Interview: BMW’s Andreas Roos on LMDh and GT3 progress

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Having recently assumed the role of head of BMW M Motorsport, Andreas Roos has plenty of ongoing projects to oversee. In a recent interview released by BMW, he detailed some of the key challenges that lie ahead, not least the company’s upcoming LMDh entry.

Regarding LMDh, Roos admits that the team is working flat out to have its car ready for a competitive debut at Daytona in 2023. “The development phase in the LMDh project – and we have to be open about this – is tense. It’s a tight schedule and our clearly stated objective is to be racing at Daytona in 2023. And we don’t just want to make an appearance, we want to be competitive,” he says. “That means that we still have a few problems to solve together with our partner Dallara. After an intensive development phase, we now also have an intensive development program on the racetrack to really probe and test the car. That means that we have some really busy days to look forward to, which will demand everything from our drivers, from our team, from BMW M Motorsport and from Dallara.”

A contributing factor to this increased pressure, he admits, is because the decision to join the LMDh class was made relatively late: “It is definitely a challenge. Of course, we would all prefer to have a bit more time, if I’m being absolutely honest, but we don’t have that luxury and we are working flat out. We have already noticed that one or two manufacturers may be having issues. Of course, I hope that they won’t overtake us. It’s clear that our planning does not allow for any errors before the first race. We can also be realistic about this. Things normally don’t always go smoothly and so one or two things will still come along. Of course, there are some manufacturers that have gone one step further and have started on-track testing, for example. We simply have to catch up with that. However, our highly motivated people, our team, give me reason to be positive.”

Roos is realistic that competition in LMDh and the WEC will be fierce with every manufacturer out to claim glory: “There are plenty of good manufacturers competing, all of whom have shown in the past that they can develop racing cars. Our aspiration at BMW is also quite clear, we don’t want to just be making up the numbers, we want to win races. However, it would be presumptuous to assert that we are so good that we can beat everyone right away, and that no-one else has a chance. Our aim is clearly to be challenging for wins and to be up at the front. A race season is long and hopefully we will have a say in the championship battle at the end of the year. But, of course, there are no guarantees in such a tough and hotly contested field.”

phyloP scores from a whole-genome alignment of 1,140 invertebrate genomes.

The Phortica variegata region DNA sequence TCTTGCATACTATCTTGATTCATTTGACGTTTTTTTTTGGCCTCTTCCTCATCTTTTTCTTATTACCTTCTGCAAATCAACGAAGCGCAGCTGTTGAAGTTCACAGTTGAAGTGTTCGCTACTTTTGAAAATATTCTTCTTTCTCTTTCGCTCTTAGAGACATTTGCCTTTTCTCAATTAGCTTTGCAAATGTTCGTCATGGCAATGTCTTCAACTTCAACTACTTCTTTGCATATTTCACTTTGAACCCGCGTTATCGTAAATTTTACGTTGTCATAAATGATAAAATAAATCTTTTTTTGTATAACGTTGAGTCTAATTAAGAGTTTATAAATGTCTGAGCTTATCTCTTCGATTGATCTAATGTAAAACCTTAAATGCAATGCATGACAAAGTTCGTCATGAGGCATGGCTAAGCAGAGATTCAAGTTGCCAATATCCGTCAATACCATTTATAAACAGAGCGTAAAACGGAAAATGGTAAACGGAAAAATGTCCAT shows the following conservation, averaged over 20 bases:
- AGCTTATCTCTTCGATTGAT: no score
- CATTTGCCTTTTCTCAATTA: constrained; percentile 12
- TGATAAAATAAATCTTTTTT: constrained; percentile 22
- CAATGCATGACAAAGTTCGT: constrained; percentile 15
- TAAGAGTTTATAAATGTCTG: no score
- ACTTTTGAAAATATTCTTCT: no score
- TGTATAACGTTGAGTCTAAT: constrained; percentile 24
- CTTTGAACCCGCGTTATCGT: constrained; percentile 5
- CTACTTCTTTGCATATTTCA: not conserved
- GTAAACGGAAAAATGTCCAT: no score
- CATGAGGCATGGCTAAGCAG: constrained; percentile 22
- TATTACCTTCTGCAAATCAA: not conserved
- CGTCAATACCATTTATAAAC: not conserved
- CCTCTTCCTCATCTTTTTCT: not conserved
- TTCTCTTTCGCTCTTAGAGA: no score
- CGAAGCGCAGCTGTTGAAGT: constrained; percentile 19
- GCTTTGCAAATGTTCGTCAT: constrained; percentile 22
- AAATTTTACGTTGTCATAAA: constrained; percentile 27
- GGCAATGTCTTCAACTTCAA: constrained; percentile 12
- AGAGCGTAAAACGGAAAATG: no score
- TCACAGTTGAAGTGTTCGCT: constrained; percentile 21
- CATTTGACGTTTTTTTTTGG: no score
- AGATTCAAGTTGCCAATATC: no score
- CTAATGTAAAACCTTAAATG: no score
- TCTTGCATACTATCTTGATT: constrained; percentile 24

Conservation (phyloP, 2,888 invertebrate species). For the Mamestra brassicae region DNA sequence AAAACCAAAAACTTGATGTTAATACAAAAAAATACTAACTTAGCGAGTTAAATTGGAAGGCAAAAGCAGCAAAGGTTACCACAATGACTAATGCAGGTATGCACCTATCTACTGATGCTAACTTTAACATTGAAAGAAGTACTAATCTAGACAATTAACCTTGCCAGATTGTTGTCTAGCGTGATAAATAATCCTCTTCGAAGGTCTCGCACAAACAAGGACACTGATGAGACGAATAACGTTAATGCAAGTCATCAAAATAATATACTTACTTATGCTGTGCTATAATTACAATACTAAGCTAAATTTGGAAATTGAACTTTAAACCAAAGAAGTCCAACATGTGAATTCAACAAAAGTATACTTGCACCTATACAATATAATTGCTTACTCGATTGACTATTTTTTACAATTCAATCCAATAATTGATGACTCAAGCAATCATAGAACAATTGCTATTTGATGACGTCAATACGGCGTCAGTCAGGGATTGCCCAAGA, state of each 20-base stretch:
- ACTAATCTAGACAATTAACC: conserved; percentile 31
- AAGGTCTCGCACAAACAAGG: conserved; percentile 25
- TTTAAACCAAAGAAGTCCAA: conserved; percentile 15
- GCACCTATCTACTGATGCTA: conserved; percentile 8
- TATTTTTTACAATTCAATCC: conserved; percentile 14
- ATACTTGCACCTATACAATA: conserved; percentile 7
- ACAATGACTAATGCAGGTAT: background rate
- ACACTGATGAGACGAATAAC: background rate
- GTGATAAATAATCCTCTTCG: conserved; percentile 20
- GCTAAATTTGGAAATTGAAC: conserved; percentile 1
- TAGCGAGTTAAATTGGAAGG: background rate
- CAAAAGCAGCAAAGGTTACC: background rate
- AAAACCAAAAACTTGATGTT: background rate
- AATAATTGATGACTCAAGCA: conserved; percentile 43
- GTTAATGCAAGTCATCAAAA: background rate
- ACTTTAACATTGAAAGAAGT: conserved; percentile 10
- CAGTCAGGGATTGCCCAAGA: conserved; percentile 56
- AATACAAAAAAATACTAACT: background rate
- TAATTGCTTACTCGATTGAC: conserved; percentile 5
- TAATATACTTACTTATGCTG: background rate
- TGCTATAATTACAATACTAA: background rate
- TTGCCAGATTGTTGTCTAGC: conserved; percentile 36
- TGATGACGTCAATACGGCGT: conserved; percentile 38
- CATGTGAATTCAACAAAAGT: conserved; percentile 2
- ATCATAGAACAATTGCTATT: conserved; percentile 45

Of course, LMDh is not BMW’s only motorsport effort and it has ongoing customer racing commitments, including its recently debuted M4 GT3 car which has suffered its share of teething problems. Roos is sanguine about these issues and hopes they can be quickly overcome.

“It is only natural that many people hope everything will be great when you build a new car. Everything is a totally new development, and it all has to work perfectly. But you also have to say that not everything has gone smoothly in the first races,” he says. “Some problems have occurred that we had not been there before during the development phase, but that is simply the difference between racing and testing. However, we analyzed and understood everything, and it shouldn’t happen anymore. You could see the change in Sebring; the pace is there, the car is producing a good performance and we were battling away at the front. This is added by the first win at the 12 hours Mugello. That is what we are building on now.”

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Lawrence has been covering engineering subjects – with a focus on motorsport technology – since 2007 and has edited and contributed to a variety of international titles. Currently, he is responsible for content across UKI Media & Events' portfolio of websites while also writing for the company's print titles.

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